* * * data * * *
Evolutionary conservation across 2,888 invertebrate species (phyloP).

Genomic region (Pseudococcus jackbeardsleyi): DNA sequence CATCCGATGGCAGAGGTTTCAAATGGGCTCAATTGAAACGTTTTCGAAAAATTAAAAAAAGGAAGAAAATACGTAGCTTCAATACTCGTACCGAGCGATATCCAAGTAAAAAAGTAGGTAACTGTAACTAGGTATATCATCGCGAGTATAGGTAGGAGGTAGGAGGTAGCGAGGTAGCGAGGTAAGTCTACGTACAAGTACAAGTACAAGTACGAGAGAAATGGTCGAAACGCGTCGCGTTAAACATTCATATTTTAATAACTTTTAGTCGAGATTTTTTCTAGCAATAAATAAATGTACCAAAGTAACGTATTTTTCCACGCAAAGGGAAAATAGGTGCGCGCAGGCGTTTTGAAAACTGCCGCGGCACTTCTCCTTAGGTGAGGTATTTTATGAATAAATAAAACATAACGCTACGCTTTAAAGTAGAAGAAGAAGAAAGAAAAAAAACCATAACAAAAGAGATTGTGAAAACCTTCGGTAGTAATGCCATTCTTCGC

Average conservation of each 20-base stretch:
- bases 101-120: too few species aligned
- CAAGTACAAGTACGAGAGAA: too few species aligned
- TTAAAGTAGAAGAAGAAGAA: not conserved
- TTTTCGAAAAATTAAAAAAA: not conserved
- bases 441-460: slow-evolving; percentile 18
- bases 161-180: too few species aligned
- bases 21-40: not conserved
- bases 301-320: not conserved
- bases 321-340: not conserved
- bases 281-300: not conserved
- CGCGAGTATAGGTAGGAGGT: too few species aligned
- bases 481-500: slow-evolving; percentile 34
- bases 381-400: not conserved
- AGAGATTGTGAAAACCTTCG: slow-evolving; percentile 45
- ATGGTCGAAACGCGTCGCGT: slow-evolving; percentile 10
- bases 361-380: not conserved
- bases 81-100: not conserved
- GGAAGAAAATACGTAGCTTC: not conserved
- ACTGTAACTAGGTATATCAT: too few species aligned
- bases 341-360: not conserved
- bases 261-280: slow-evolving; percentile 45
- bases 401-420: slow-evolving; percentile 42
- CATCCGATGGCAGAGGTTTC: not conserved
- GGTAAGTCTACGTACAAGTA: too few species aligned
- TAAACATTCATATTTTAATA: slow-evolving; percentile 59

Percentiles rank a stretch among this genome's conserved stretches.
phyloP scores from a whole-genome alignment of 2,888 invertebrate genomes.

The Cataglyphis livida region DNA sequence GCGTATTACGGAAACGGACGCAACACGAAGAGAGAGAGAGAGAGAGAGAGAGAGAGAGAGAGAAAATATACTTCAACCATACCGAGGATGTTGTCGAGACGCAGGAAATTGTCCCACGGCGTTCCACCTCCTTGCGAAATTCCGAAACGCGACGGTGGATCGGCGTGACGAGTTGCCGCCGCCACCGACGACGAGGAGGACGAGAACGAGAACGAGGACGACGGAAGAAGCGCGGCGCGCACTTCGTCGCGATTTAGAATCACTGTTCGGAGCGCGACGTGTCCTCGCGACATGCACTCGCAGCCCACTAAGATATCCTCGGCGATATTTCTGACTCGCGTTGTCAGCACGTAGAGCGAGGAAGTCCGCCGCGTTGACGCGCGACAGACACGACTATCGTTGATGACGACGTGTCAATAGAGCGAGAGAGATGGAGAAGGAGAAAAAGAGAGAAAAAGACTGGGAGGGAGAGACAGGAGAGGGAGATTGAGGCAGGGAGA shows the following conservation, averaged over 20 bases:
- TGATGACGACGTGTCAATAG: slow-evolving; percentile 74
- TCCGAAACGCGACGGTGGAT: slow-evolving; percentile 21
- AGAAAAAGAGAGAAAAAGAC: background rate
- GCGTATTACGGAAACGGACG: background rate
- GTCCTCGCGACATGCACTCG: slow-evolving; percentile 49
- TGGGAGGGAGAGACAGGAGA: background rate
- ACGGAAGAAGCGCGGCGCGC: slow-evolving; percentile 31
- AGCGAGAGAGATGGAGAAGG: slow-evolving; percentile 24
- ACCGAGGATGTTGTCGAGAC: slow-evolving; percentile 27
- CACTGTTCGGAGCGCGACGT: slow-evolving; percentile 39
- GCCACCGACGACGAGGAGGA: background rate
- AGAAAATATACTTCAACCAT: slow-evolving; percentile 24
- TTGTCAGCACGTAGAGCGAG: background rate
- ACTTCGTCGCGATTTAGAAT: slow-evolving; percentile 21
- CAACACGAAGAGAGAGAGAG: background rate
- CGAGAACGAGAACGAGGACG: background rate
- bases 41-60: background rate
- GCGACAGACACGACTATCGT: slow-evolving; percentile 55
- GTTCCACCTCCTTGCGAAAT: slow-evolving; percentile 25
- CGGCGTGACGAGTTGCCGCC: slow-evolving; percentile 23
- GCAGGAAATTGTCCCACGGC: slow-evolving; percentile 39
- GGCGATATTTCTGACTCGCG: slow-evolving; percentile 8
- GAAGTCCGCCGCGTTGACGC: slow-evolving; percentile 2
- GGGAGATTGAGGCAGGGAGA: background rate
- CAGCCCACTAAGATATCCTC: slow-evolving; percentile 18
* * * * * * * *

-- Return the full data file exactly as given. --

Evolutionary conservation across 2,888 invertebrate species (phyloP).

Genomic region (Pseudococcus jackbeardsleyi): DNA sequence CATCCGATGGCAGAGGTTTCAAATGGGCTCAATTGAAACGTTTTCGAAAAATTAAAAAAAGGAAGAAAATACGTAGCTTCAATACTCGTACCGAGCGATATCCAAGTAAAAAAGTAGGTAACTGTAACTAGGTATATCATCGCGAGTATAGGTAGGAGGTAGGAGGTAGCGAGGTAGCGAGGTAAGTCTACGTACAAGTACAAGTACAAGTACGAGAGAAATGGTCGAAACGCGTCGCGTTAAACATTCATATTTTAATAACTTTTAGTCGAGATTTTTTCTAGCAATAAATAAATGTACCAAAGTAACGTATTTTTCCACGCAAAGGGAAAATAGGTGCGCGCAGGCGTTTTGAAAACTGCCGCGGCACTTCTCCTTAGGTGAGGTATTTTATGAATAAATAAAACATAACGCTACGCTTTAAAGTAGAAGAAGAAGAAAGAAAAAAAACCATAACAAAAGAGATTGTGAAAACCTTCGGTAGTAATGCCATTCTTCGC

Average conservation of each 20-base stretch:
- bases 101-120: too few species aligned
- CAAGTACAAGTACGAGAGAA: too few species aligned
- TTAAAGTAGAAGAAGAAGAA: not conserved
- TTTTCGAAAAATTAAAAAAA: not conserved
- bases 441-460: slow-evolving; percentile 18
- bases 161-180: too few species aligned
- bases 21-40: not conserved
- bases 301-320: not conserved
- bases 321-340: not conserved
- bases 281-300: not conserved
- CGCGAGTATAGGTAGGAGGT: too few species aligned
- bases 481-500: slow-evolving; percentile 34
- bases 381-400: not conserved
- AGAGATTGTGAAAACCTTCG: slow-evolving; percentile 45
- ATGGTCGAAACGCGTCGCGT: slow-evolving; percentile 10
- bases 361-380: not conserved
- bases 81-100: not conserved
- GGAAGAAAATACGTAGCTTC: not conserved
- ACTGTAACTAGGTATATCAT: too few species aligned
- bases 341-360: not conserved
- bases 261-280: slow-evolving; percentile 45
- bases 401-420: slow-evolving; percentile 42
- CATCCGATGGCAGAGGTTTC: not conserved
- GGTAAGTCTACGTACAAGTA: too few species aligned
- TAAACATTCATATTTTAATA: slow-evolving; percentile 59

Percentiles rank a stretch among this genome's conserved stretches.
phyloP scores from a whole-genome alignment of 2,888 invertebrate genomes.

The Cataglyphis livida region DNA sequence GCGTATTACGGAAACGGACGCAACACGAAGAGAGAGAGAGAGAGAGAGAGAGAGAGAGAGAGAAAATATACTTCAACCATACCGAGGATGTTGTCGAGACGCAGGAAATTGTCCCACGGCGTTCCACCTCCTTGCGAAATTCCGAAACGCGACGGTGGATCGGCGTGACGAGTTGCCGCCGCCACCGACGACGAGGAGGACGAGAACGAGAACGAGGACGACGGAAGAAGCGCGGCGCGCACTTCGTCGCGATTTAGAATCACTGTTCGGAGCGCGACGTGTCCTCGCGACATGCACTCGCAGCCCACTAAGATATCCTCGGCGATATTTCTGACTCGCGTTGTCAGCACGTAGAGCGAGGAAGTCCGCCGCGTTGACGCGCGACAGACACGACTATCGTTGATGACGACGTGTCAATAGAGCGAGAGAGATGGAGAAGGAGAAAAAGAGAGAAAAAGACTGGGAGGGAGAGACAGGAGAGGGAGATTGAGGCAGGGAGA shows the following conservation, averaged over 20 bases:
- TGATGACGACGTGTCAATAG: slow-evolving; percentile 74
- TCCGAAACGCGACGGTGGAT: slow-evolving; percentile 21
- AGAAAAAGAGAGAAAAAGAC: background rate
- GCGTATTACGGAAACGGACG: background rate
- GTCCTCGCGACATGCACTCG: slow-evolving; percentile 49
- TGGGAGGGAGAGACAGGAGA: background rate
- ACGGAAGAAGCGCGGCGCGC: slow-evolving; percentile 31
- AGCGAGAGAGATGGAGAAGG: slow-evolving; percentile 24
- ACCGAGGATGTTGTCGAGAC: slow-evolving; percentile 27
- CACTGTTCGGAGCGCGACGT: slow-evolving; percentile 39
- GCCACCGACGACGAGGAGGA: background rate
- AGAAAATATACTTCAACCAT: slow-evolving; percentile 24
- TTGTCAGCACGTAGAGCGAG: background rate
- ACTTCGTCGCGATTTAGAAT: slow-evolving; percentile 21
- CAACACGAAGAGAGAGAGAG: background rate
- CGAGAACGAGAACGAGGACG: background rate
- bases 41-60: background rate
- GCGACAGACACGACTATCGT: slow-evolving; percentile 55
- GTTCCACCTCCTTGCGAAAT: slow-evolving; percentile 25
- CGGCGTGACGAGTTGCCGCC: slow-evolving; percentile 23
- GCAGGAAATTGTCCCACGGC: slow-evolving; percentile 39
- GGCGATATTTCTGACTCGCG: slow-evolving; percentile 8
- GAAGTCCGCCGCGTTGACGC: slow-evolving; percentile 2
- GGGAGATTGAGGCAGGGAGA: background rate
- CAGCCCACTAAGATATCCTC: slow-evolving; percentile 18